Each and every day a small, largely unsung army of volunteers begin their work, searching through hundreds of news sites from around the world, looking for any bits of information they can glean about avian flu and other emerging infectious diseases.
This is difficult, exacting, sometimes mind-numbing work. Particularly when dealing with languages like Arabic or Chinese.
`Bird Flu' in Arabic is انفلونزا الطيور - in Bahasan, it is `Flu Burung' - and in Turkish it is kuş gribi. Bird flu in Chinese (simplified) is 禽流感 (the "Birds and beasts flu")
Newshounds literally have lists of dozens of words and phrases in each language they search on.
In Chinese, `Unexplained fever' is 不明原因的发烧.
As you can see, just finding the articles that need to be translated is a major undertaking.
They then use a variety of translation programs to turn Bahasan, or Arabic, or Chinese into some semblance of English. Often, they will use more than one translation system, to try to get the most readable result.
Sometimes they are even forced to do a word-by-word translation using a foreign language dictionary.
Even then, it takes experience and knowledge of idioms and local customs to properly interpret these stories - skills that many of these newshounds have developed over these many months (and sometimes years) of volunteer work.
Research posted on one site soon propagates (with attribution) to the other flu sites, and often shows up here in this blog and in others as well. Many of the newshounds post to multiple venues.
Even though only a fraction of the work these volunteers do each day ends up in this blog, I read almost everything they post. During the winter it isn't unusual for well over a hundred translated articles, coming from a half-dozen different nations, to appear on the various flu forums over a 24-hour period.
The amount of work these folks put in is simply staggering.
Be glad you don't have to pay for it.
Their work isn't restricted to avian flu, either. Newshounds often translate articles on Dengue, Typhoid, Malaria, Ebola, Crimean-Congo Fever, Rift Valley Fever, Nipah, Hendra, and other emerging infectious diseases.
It is pretty safe to say that if there is a major outbreak of any infectious disease, anywhere in the world, one of our newshounds will probably know about it, and post it, days before the mainstream press.
In fact, last December, the newshounds had the first reports of human H5N1 infections in Pakistan 4 DAYS before the English Language papers mentioned it.
I fully expect that if a pandemic erupts, we will get our first warning from these dedicated volunteers.
It would be impossible for me to list all of the newshounds working on the various flu forums. I do make it a practice to give a thanks, or a hat-tip, to each newshound as I reference their work.
Our thanks and a little recognition is literally the only `pay' they get. That, and knowing that they may save some lives by providing us with an early warning of the next pandemic.
Some names do seem to crop up more often than others, however: Dutchy, Ironorehopper, Treyfish, Commonground, Niman, Florida1, DemFromCt, SusanC, Kobie, Carol@SC, Pixie, mojo, bgw in MT, Readymom, pugmom, Frenchiegirl, AlohaOr, UK-Bird, Rick, Canada Sue, Mosaic, Cottontop, Influentia2, Mojo, Michelle in OK, Mary In Hawaii, dbg, flubergasted, Laidback Al, Alaska Denise, Siam, InKy, History Lover . . .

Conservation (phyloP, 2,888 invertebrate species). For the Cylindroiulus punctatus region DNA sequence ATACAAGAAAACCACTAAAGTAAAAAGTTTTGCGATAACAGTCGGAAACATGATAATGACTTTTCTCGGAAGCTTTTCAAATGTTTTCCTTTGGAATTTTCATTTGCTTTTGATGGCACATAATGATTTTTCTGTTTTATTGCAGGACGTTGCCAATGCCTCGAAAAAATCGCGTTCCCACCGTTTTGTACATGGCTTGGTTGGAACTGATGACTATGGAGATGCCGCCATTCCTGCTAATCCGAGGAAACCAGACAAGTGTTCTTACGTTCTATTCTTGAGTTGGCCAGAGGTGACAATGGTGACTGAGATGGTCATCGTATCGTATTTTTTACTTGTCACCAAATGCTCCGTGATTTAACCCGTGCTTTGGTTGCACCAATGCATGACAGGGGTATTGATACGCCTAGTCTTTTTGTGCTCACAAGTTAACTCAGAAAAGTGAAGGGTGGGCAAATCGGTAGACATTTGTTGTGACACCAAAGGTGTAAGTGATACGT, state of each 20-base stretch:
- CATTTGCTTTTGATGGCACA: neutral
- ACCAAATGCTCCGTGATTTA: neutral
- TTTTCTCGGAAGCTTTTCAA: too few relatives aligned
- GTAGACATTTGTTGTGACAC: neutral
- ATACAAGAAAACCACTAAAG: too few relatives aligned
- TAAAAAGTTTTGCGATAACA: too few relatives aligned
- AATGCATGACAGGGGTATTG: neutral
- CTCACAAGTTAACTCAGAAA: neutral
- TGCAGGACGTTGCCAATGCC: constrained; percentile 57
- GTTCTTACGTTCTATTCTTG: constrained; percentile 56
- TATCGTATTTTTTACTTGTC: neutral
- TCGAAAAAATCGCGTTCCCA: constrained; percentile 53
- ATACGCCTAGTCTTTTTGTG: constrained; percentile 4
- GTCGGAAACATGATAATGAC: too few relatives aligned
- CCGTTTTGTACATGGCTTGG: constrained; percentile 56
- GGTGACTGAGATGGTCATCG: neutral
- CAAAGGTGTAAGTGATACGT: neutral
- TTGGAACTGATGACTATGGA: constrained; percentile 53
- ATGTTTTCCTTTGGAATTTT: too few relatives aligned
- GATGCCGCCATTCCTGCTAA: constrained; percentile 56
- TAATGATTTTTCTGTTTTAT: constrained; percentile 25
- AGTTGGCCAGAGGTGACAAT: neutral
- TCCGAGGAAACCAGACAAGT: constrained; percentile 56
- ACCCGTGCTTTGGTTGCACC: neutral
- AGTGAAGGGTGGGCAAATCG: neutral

There are many others, of course. My sincere apologies to those I failed to name.
When you think about it, the Internet Flu community is a remarkable achievement. It wasn't planned. No one said, "Here, you do this . . .I'll do that . . .and we'll get someone else to to the other . . . and pretty soon we'll have a community!".
No one is in charge. It just sorta happened.
The various flu forums, while certainly overlapping in some areas, each have found their own niche and style. Many of us belong to more than one forum, finding different things to value in each venue.
These forums are more than just places where people discuss pandemic flu, they are huge repositories of scientific information and are used like reference library's by researchers from all over the globe.
Flu forums are literally `think tanks' where serious discussions take place. Make no mistake, many of the members have a solid understanding of the science behind pandemic flu. Some members are scientists, or doctors, or other health professionals, but even the `lay' members could give some of the experts a run for their money.
People got together, saw a need, and decided to do something about it.
And that's pretty much how the newshounds evolved. Forum members recognized the need for finding, translating, and posting foreign news reports, and so they decided to tackle the problem themselves.
And as a personal aside, I can tell you that the sense of camaraderie and support among the flu bloggers is nothing less than amazing. I'm blessed to be working along side the likes of Crof, the Reveres, Scott, DemFromCt, SophiaZoe, Ma Yingshen, and Jackie.
Class acts, one and all.
Somehow, without a blueprint or a director, we've all managed to create this virtual community we call Flublogia. Forum owners and moderators, newshounds, posters, bloggers, reporters, researchers . . . . an eclectic bunch that together is much more than the sum of its parts.
And we're discovering that, when you work together for the common good, you can sometimes do truly remarkable things.